1. Deploy the wordpress-helm-chart helm chart on Kubernetes


    To deploy the wordpress-helm-chart on a Kubernetes cluster using Pulumi, you can utilize the kubernetes.helm.v3.Chart resource from Pulumi's Kubernetes provider. This resource represents a Helm chart in a declarative style and can be used to deploy third-party applications like WordPress defined by a Helm chart.

    In the example below, I will create a Pulumi program that deploys WordPress using the wordpress-helm-chart. This will involve setting up a Pulumi project, initializing a new stack and writing the code to deploy the Helm chart.

    Before we start, make sure you have:

    • Installed Pulumi CLI and set up your Pulumi account.
    • Configured your Kubernetes cluster and set up kubectl to connect to your cluster.
    • Optionally, installed Helm to help verify the chart details.

    Here is a step-by-step guide followed by the TypeScript code:

    1. Set up a new Pulumi project – Initialize a new Pulumi project using the Pulumi CLI. You can use pulumi new command for this.
    2. Define the stack resources – In your project's index.ts file, write the Pulumi code to deploy the Helm chart.
    3. Deploy the stack – Use pulumi up to deploy your stack to your Kubernetes cluster.

    Below is the TypeScript program:

    import * as kubernetes from "@pulumi/kubernetes"; // Create an instance of the Kubernetes Helm Chart component resource to deploy Wordpress. const wordpressChart = new kubernetes.helm.v3.Chart("wordpress", { // Specify the chart repository and the chart name. chart: "wordpress", // Specify which repository the Helm chart is located in. // For example, this should be the URL of the Helm repository or the name of the local Helm repository. // If you know the exact repository URL where 'wordpress' chart is located, // you can replace '<REPOSITORY-URL>' with the actual URL. fetchOpts: { repo: "<REPOSITORY-URL>", }, // Specify the namespace where the Wordpress Helm chart should be deployed. // If this namespace does not exist, it will be created as part of the deployment process. namespace: "default", // You can specify the values according to the Wordpress chart's values.yaml file. // For example, to set a custom `wordpressUsername`, `wordpressPassword`, and other values, uncomment the following lines: // values: { // wordpressUsername: "username", // wordpressPassword: "password", // // Add other custom values here // }, }); // Export the endpoint to access your Wordpress application. export const wordpressUrl = wordpressChart.getResourceProperty("v1/Service", "default", "wordpress", "status") .apply(status => `http://${status.loadBalancer.ingress[0].ip}/`);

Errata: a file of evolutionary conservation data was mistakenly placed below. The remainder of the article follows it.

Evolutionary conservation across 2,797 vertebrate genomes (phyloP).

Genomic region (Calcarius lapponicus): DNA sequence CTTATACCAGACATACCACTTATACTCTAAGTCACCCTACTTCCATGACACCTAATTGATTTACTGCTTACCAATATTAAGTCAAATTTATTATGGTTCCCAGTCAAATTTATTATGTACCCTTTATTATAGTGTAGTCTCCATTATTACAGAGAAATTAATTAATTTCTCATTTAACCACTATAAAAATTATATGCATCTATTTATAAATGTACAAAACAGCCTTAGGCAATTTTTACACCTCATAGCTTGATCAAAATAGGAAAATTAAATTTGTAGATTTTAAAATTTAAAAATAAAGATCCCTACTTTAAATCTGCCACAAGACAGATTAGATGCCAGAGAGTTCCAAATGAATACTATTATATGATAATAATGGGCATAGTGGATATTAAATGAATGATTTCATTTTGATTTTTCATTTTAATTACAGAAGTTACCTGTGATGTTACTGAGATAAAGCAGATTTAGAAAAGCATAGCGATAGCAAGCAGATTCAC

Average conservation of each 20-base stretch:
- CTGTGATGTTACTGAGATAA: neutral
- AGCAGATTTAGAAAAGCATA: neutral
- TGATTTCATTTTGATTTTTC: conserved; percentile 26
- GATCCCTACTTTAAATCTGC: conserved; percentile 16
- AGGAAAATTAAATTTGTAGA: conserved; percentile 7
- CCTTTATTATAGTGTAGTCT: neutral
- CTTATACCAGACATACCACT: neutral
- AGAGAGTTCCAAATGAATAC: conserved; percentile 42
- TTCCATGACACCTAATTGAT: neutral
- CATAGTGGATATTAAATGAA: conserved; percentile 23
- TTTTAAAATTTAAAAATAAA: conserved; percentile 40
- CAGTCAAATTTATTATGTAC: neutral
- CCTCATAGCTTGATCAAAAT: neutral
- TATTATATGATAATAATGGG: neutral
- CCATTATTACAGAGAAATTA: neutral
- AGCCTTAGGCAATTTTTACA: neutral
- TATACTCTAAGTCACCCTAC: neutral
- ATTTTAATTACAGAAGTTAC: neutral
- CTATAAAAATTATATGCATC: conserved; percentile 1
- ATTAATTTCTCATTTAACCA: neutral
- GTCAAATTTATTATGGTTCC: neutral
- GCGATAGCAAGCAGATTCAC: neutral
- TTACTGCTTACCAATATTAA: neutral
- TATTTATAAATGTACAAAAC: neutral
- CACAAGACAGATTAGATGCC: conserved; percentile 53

Resource Explanation

    • The kubernetes.helm.v3.Chart resource is a representation of a Helm chart for Kubernetes. This resource allows Pulumi to install Helm charts similarly to how Helm CLI does, but through infrastructure-as-code practices.

    • In fetchOpts, we need to specify the Helm repository containing the wordpress-helm-chart. Replace <REPOSITORY-URL> with the actual URL of the repository where the chart is stored.

    • The namespace property defines in which Kubernetes namespace the WordPress chart should be deployed. Here it is set to default, but you can create and use a different namespace if required.

    • The values property allows you to override default values specified in the values.yaml file of the Helm chart. Here, I've commented out an example of how to set a custom username and password.

    • The export statement creates an output that will display the address to access the deployed WordPress instance. It assumes that the service type is LoadBalancer and that the load balancer is configured to provide an ingress IP.

    After running pulumi up and the deployment is successful, Pulumi CLI will output the exported wordpressUrl which you can use to access your WordPress site.